Were there any changes? New Russian Constitution as an example of queer

institutionalism

 

Dmitrii Tolkachev, PhD student, Faculty of Social Science, Higher School of

Economics, Moscow

 

In July 2020, the Russian Constitution was changed to keep Vladimir Putin in

power. One of the amendments concerns the concept of marriage as the union of a

man and a woman. The Constitutional Court of Russia, commenting on the

amendments, drew attention to the prohibition of discrimination based on sexual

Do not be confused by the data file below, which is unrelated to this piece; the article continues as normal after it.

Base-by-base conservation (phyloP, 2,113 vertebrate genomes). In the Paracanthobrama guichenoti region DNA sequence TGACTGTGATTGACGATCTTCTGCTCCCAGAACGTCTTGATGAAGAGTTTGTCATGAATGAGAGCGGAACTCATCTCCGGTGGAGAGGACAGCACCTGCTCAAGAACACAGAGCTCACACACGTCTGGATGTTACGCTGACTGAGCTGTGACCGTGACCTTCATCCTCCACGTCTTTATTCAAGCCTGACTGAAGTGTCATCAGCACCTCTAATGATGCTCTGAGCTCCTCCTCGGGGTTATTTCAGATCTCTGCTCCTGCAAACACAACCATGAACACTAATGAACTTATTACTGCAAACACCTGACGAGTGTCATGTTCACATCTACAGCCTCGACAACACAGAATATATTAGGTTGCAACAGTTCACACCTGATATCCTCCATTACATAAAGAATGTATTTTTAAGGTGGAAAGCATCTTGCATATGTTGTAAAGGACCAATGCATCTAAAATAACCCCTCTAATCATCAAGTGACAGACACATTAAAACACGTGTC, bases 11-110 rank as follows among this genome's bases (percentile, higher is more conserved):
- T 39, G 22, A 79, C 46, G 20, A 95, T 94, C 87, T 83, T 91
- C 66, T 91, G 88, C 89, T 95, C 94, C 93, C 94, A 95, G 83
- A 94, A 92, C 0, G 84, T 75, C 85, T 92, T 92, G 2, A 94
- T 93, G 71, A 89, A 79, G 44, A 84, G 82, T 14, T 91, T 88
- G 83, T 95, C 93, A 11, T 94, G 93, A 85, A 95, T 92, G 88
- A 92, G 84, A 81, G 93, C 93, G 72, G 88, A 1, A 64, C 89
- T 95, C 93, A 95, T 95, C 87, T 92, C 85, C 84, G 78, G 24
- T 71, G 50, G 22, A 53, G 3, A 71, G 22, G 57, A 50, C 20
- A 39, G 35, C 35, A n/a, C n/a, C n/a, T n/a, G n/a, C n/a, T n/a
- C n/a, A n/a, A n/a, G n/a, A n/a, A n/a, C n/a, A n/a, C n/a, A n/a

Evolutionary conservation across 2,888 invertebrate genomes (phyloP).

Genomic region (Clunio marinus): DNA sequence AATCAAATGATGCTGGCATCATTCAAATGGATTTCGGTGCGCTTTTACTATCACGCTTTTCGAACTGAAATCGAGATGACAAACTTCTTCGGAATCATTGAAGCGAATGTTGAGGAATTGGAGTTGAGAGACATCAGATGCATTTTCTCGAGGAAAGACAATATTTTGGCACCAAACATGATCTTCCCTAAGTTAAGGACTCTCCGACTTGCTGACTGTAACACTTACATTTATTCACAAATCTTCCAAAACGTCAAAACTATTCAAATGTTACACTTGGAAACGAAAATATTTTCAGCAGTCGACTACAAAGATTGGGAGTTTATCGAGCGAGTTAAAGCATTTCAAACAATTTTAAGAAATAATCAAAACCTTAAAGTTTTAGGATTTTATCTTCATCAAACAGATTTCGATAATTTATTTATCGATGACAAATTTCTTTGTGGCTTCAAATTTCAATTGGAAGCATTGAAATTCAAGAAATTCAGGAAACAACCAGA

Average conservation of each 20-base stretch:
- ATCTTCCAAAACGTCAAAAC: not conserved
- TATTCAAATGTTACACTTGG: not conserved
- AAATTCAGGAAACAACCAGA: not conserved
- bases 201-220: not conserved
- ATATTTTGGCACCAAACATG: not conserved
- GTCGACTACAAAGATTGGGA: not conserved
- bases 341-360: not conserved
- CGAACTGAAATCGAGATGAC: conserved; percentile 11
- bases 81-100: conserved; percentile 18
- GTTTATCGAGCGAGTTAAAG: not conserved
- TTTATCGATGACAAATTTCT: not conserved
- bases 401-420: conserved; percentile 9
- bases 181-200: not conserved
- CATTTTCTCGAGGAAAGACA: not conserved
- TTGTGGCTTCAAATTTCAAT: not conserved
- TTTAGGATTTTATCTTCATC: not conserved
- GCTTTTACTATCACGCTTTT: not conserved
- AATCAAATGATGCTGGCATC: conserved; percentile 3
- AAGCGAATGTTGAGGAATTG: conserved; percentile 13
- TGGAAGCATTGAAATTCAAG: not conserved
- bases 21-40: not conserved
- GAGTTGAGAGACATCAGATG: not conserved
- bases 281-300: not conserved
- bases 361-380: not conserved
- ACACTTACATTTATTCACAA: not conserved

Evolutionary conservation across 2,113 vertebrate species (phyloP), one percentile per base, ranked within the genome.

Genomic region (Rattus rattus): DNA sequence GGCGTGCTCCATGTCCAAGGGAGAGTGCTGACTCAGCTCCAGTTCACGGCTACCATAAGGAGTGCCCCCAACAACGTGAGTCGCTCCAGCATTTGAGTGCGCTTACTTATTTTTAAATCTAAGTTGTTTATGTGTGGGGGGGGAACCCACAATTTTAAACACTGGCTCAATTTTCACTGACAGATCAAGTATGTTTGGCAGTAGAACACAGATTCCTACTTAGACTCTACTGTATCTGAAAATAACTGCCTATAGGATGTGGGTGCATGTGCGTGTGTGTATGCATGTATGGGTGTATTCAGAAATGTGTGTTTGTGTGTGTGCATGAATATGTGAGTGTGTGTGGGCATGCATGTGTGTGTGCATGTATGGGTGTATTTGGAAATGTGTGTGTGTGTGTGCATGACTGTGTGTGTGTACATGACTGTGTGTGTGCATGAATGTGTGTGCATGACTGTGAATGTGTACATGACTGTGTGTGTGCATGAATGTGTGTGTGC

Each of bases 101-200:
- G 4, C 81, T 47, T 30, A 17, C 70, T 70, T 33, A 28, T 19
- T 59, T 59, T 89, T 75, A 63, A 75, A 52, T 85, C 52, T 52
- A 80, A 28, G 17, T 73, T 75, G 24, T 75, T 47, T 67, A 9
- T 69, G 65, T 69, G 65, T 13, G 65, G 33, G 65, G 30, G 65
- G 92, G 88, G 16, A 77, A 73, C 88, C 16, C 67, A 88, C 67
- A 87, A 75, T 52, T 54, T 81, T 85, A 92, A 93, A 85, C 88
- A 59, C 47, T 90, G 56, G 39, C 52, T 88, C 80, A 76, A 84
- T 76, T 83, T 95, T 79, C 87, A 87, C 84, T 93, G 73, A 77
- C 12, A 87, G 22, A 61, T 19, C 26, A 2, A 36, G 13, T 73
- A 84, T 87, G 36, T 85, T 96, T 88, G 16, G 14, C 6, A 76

orientation. The Russian authorities’ discourse on homosexuality is unstable. On

the one hand, there is an attempt to reinvent “traditional values”. On the other

hand, it is essential to prevent human rights violations. The situation of creating

unstable political institutions is practiced continuously in Russia. Sexual

orientation issues are no exception. I propose to analyze how legislative changes

took place, how the discourse about homosexuality changed in Russia after the

regional laws on “homosexual propaganda” and Federal law on “non-traditional

sexual relationships”. I suggest analyzing changes on the political map of Russia

using a new approach of queer institutionalism to show how Russian authorities’

discourse about homosexuality defined Russian institutional changes.